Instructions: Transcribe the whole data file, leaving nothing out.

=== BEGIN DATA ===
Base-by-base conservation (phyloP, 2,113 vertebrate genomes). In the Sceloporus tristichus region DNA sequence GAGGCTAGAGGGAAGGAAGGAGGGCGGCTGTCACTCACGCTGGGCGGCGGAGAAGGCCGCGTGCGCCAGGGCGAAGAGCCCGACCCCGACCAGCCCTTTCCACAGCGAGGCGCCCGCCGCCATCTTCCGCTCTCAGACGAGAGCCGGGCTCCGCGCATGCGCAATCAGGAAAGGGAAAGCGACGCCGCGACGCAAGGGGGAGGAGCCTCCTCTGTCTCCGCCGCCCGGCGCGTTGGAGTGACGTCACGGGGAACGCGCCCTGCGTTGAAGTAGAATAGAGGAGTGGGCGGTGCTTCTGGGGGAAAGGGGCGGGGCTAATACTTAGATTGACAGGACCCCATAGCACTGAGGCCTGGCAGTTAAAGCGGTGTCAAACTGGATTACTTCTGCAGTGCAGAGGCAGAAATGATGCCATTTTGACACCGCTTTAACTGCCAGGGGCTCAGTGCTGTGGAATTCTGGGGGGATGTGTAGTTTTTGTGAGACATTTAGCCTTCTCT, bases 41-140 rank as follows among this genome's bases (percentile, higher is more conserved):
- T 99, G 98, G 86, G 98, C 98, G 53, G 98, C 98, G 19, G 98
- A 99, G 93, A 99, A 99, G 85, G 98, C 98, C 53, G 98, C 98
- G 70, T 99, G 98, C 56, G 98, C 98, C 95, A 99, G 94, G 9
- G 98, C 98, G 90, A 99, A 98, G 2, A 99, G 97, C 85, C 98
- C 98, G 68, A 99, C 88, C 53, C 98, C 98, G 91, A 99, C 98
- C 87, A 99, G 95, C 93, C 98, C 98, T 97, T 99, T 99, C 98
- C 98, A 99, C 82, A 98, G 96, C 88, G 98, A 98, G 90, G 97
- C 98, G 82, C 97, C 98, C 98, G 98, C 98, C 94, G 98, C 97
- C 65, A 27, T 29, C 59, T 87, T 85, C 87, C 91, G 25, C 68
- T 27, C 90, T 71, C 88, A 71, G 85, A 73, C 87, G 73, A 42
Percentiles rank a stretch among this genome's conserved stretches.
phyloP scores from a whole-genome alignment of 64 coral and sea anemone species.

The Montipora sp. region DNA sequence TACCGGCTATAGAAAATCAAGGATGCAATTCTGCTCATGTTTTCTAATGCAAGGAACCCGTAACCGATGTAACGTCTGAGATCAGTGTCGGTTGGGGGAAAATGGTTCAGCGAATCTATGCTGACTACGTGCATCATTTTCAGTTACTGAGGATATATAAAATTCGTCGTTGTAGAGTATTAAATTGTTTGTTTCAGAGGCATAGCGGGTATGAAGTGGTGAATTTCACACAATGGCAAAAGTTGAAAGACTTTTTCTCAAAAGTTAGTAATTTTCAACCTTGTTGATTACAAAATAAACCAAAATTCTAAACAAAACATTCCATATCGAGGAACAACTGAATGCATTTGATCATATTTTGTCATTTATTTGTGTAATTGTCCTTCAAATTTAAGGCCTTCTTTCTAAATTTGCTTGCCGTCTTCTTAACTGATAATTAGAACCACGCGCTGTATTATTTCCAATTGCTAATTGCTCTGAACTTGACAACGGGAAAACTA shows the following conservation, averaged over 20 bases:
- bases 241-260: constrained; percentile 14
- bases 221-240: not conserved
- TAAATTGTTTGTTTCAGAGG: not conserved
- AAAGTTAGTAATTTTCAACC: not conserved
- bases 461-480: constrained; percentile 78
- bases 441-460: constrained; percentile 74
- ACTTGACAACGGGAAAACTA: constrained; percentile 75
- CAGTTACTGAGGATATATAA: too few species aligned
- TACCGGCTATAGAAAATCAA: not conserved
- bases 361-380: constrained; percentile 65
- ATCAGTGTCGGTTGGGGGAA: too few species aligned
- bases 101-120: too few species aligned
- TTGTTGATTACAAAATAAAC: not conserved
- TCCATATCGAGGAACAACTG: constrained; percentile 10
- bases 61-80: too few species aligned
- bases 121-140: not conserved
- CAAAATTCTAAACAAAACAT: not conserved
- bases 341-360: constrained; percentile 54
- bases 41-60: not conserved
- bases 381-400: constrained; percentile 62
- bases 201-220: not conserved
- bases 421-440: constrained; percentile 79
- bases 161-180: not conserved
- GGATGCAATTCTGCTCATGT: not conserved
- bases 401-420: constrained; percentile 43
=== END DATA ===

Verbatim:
Base-by-base conservation (phyloP, 2,113 vertebrate genomes). In the Sceloporus tristichus region DNA sequence GAGGCTAGAGGGAAGGAAGGAGGGCGGCTGTCACTCACGCTGGGCGGCGGAGAAGGCCGCGTGCGCCAGGGCGAAGAGCCCGACCCCGACCAGCCCTTTCCACAGCGAGGCGCCCGCCGCCATCTTCCGCTCTCAGACGAGAGCCGGGCTCCGCGCATGCGCAATCAGGAAAGGGAAAGCGACGCCGCGACGCAAGGGGGAGGAGCCTCCTCTGTCTCCGCCGCCCGGCGCGTTGGAGTGACGTCACGGGGAACGCGCCCTGCGTTGAAGTAGAATAGAGGAGTGGGCGGTGCTTCTGGGGGAAAGGGGCGGGGCTAATACTTAGATTGACAGGACCCCATAGCACTGAGGCCTGGCAGTTAAAGCGGTGTCAAACTGGATTACTTCTGCAGTGCAGAGGCAGAAATGATGCCATTTTGACACCGCTTTAACTGCCAGGGGCTCAGTGCTGTGGAATTCTGGGGGGATGTGTAGTTTTTGTGAGACATTTAGCCTTCTCT, bases 41-140 rank as follows among this genome's bases (percentile, higher is more conserved):
- T 99, G 98, G 86, G 98, C 98, G 53, G 98, C 98, G 19, G 98
- A 99, G 93, A 99, A 99, G 85, G 98, C 98, C 53, G 98, C 98
- G 70, T 99, G 98, C 56, G 98, C 98, C 95, A 99, G 94, G 9
- G 98, C 98, G 90, A 99, A 98, G 2, A 99, G 97, C 85, C 98
- C 98, G 68, A 99, C 88, C 53, C 98, C 98, G 91, A 99, C 98
- C 87, A 99, G 95, C 93, C 98, C 98, T 97, T 99, T 99, C 98
- C 98, A 99, C 82, A 98, G 96, C 88, G 98, A 98, G 90, G 97
- C 98, G 82, C 97, C 98, C 98, G 98, C 98, C 94, G 98, C 97
- C 65, A 27, T 29, C 59, T 87, T 85, C 87, C 91, G 25, C 68
- T 27, C 90, T 71, C 88, A 71, G 85, A 73, C 87, G 73, A 42
Percentiles rank a stretch among this genome's conserved stretches.
phyloP scores from a whole-genome alignment of 64 coral and sea anemone species.

The Montipora sp. region DNA sequence TACCGGCTATAGAAAATCAAGGATGCAATTCTGCTCATGTTTTCTAATGCAAGGAACCCGTAACCGATGTAACGTCTGAGATCAGTGTCGGTTGGGGGAAAATGGTTCAGCGAATCTATGCTGACTACGTGCATCATTTTCAGTTACTGAGGATATATAAAATTCGTCGTTGTAGAGTATTAAATTGTTTGTTTCAGAGGCATAGCGGGTATGAAGTGGTGAATTTCACACAATGGCAAAAGTTGAAAGACTTTTTCTCAAAAGTTAGTAATTTTCAACCTTGTTGATTACAAAATAAACCAAAATTCTAAACAAAACATTCCATATCGAGGAACAACTGAATGCATTTGATCATATTTTGTCATTTATTTGTGTAATTGTCCTTCAAATTTAAGGCCTTCTTTCTAAATTTGCTTGCCGTCTTCTTAACTGATAATTAGAACCACGCGCTGTATTATTTCCAATTGCTAATTGCTCTGAACTTGACAACGGGAAAACTA shows the following conservation, averaged over 20 bases:
- bases 241-260: constrained; percentile 14
- bases 221-240: not conserved
- TAAATTGTTTGTTTCAGAGG: not conserved
- AAAGTTAGTAATTTTCAACC: not conserved
- bases 461-480: constrained; percentile 78
- bases 441-460: constrained; percentile 74
- ACTTGACAACGGGAAAACTA: constrained; percentile 75
- CAGTTACTGAGGATATATAA: too few species aligned
- TACCGGCTATAGAAAATCAA: not conserved
- bases 361-380: constrained; percentile 65
- ATCAGTGTCGGTTGGGGGAA: too few species aligned
- bases 101-120: too few species aligned
- TTGTTGATTACAAAATAAAC: not conserved
- TCCATATCGAGGAACAACTG: constrained; percentile 10
- bases 61-80: too few species aligned
- bases 121-140: not conserved
- CAAAATTCTAAACAAAACAT: not conserved
- bases 341-360: constrained; percentile 54
- bases 41-60: not conserved
- bases 381-400: constrained; percentile 62
- bases 201-220: not conserved
- bases 421-440: constrained; percentile 79
- bases 161-180: not conserved
- GGATGCAATTCTGCTCATGT: not conserved
- bases 401-420: constrained; percentile 43